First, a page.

Yes, just a humble 10×10 meters and this small band of narrow-band nerds will sing your praise!

    • logan says:

      I really find myself ridiculous about this Osiris ‘appetizers affair’. Even made an stereoscope.

  • Jacob Nielsen says:

    In these images it appears as though dense /large ejecta (or other material) have (re-) impacted on the smooth (fluffy, dust, bituminous, whatever) surface, if indeed so, it should be possible to make predictions on the mechanical properties of these surfaces. well, provided some better resolution images… Please, please Emily, tiny password to the archives of that other camera? 😉

  • Bill says:

    Wonderful set of images with a low viewing angle and low-angle lighting. Good material for the Geomorph comments.

    So many questions.

    I agree that the “odd blobs” may be internal reflections in the camera. But they don’t always act like flare and could very well be broad dust emissions. We’ll see…


  • Emily!

    Wow! Thank you for mentioning me! I’m extremly flattered that you link to my work. (I should probably say play because it really is not work when it is this much fun)

    These new wonderful images are really getting down there in amongst the rocks! I desperatley need stereo coverage of the region to be able to do these justice. but I might still give it a go with Shape from shading…

    Any stereo (ish) navcam releases in the works?

  • logan says:

    This beautiful Navcam mosaic shows very clearly the ‘star shapes’ and ‘necklaces’ seen before on Osiris.

  • Ross says:

    “reminiscent of some wind-swept features seen on Mars, but which on 67P/C-G are presumably linked to activity and the result of differential erosion as material is lifted from the surface.”

    Why would the material be lifted off the surface in accordance with the standard model? In the electrical interpretation, cathodic etching of the nucleus is responsible for the erosion. The same process would produce the craters, ridges, boulders, fine powder, and that peculiar “luminous feature”.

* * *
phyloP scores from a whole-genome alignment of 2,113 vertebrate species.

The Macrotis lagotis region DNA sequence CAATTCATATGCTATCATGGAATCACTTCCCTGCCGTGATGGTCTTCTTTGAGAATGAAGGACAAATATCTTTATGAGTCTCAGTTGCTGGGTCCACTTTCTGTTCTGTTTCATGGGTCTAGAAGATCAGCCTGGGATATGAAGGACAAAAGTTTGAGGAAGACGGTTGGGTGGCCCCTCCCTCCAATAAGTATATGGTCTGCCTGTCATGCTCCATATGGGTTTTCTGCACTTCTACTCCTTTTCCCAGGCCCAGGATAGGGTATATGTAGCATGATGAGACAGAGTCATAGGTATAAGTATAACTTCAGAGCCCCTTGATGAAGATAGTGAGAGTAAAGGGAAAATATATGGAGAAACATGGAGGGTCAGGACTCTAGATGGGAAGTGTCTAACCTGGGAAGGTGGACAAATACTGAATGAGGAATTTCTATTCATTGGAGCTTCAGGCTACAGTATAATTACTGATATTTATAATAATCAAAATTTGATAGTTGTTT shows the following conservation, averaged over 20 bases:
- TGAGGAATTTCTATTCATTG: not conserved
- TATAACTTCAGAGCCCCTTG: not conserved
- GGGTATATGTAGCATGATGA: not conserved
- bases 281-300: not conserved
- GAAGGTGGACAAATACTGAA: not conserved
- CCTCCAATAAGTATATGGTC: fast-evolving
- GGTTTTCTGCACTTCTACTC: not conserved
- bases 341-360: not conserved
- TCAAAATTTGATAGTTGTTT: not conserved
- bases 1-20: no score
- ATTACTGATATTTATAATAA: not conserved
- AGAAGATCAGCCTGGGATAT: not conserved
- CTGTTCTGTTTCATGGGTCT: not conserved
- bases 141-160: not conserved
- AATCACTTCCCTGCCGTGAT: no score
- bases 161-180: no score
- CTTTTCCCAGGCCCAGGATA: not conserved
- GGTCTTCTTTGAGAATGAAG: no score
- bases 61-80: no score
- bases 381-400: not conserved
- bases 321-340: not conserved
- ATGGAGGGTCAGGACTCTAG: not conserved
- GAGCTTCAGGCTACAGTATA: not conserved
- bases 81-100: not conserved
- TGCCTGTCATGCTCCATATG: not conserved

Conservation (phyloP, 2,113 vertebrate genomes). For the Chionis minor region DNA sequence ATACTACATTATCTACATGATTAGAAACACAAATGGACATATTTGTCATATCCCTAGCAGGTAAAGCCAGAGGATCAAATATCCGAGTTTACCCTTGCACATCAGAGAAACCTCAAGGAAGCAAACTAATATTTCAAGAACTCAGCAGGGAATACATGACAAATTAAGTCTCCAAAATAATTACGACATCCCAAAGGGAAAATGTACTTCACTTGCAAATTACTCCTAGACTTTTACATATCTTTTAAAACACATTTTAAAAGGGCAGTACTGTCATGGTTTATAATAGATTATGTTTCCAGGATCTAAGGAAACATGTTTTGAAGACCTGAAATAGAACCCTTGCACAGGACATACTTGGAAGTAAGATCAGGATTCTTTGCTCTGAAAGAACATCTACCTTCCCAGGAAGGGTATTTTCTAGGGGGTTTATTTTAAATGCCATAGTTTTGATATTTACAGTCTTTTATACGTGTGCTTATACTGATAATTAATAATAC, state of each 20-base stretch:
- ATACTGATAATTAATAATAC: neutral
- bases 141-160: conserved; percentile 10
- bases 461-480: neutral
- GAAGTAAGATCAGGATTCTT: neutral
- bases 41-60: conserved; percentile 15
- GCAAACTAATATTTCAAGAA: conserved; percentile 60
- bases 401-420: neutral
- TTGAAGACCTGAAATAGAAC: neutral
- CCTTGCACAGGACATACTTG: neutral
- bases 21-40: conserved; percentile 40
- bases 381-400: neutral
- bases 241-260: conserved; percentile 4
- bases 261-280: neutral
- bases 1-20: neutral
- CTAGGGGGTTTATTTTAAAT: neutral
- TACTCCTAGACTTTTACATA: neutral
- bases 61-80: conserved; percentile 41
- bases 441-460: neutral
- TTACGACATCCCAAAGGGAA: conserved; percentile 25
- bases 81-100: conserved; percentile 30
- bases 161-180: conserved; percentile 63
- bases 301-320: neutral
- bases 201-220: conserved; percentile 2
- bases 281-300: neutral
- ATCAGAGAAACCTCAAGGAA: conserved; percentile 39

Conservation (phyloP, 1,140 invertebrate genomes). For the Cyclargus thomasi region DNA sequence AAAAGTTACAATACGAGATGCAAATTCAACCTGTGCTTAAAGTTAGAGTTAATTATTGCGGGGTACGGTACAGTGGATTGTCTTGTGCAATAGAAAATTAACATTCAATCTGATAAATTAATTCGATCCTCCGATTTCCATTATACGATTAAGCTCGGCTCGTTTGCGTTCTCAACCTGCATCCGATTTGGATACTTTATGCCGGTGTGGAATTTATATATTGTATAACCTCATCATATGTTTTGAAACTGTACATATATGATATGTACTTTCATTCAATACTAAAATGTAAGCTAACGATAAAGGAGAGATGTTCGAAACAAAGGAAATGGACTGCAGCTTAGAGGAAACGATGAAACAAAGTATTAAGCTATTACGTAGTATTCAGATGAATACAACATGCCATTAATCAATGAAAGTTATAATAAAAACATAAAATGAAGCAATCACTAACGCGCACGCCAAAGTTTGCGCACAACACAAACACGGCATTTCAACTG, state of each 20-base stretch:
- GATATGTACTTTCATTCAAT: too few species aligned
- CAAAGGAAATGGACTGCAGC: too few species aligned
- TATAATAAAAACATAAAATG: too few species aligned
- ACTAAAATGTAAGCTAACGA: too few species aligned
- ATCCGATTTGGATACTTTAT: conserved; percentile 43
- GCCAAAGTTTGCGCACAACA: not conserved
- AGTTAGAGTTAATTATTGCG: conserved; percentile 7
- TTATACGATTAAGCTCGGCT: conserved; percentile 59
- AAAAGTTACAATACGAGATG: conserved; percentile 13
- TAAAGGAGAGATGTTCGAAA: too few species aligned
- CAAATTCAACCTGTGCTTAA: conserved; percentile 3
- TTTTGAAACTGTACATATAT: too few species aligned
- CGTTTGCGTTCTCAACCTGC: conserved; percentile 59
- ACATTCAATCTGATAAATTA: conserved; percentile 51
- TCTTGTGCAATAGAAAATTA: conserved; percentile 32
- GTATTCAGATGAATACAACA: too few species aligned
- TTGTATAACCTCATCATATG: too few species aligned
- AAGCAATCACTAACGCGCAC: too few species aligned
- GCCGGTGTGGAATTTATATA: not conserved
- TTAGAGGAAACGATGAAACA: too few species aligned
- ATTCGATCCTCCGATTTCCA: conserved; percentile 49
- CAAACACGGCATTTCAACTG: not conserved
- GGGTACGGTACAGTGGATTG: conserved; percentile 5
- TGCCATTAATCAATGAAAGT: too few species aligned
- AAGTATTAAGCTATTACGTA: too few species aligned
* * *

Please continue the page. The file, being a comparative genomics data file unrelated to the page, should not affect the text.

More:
• logan says:

    Please anyone with experience on crystallography give us some preliminary advice on the ‘supporting’ structure of crater on bottom right corner. An educated guess.

    • logan says:

      Standard theory will find easier to describe this as fractured ‘cells’.

      • logan says:

        I will just tell this ‘supporting structure’ is perpendicular to the apparent subduing layers ‘drawing’ the surface more to the left.

    • Robin Sherman says:

      I think that “supporting structure” Logan, is an illusion created by the shadows of the overhanging crater wall. Shadows in a vacuum are extremely sharp and linear.

      Strange that there is little or no evidence of the original projectiles that created all the craters. Some of them must have been mainly rocky in nature, so you would expect the remains would show up as piles of boulders in the bottoms of the craters as the more icey material around them “eroded”. Perhaps this gives clues to the makeup of the Kuiper belt or scattered disc objects that are most likely to have generated the majority, if not all the craters. Collisions with other mainly icey objects would leave virtually no evidence as the projectile would likely be melted by the collision, or if any remained, “erode” at a similar rate to 67P.

      The “dune” like nature of the flatter dustier plains I think is just the underlying surface topology. There are numerous examples of strata, which show different rates of “erosion” creating ridges and vales, along with fractures and faults of different widths and depths which covered in dust/ejecta, would also give this rippled appearance. This can be seen on snow covered glaciers on Earth.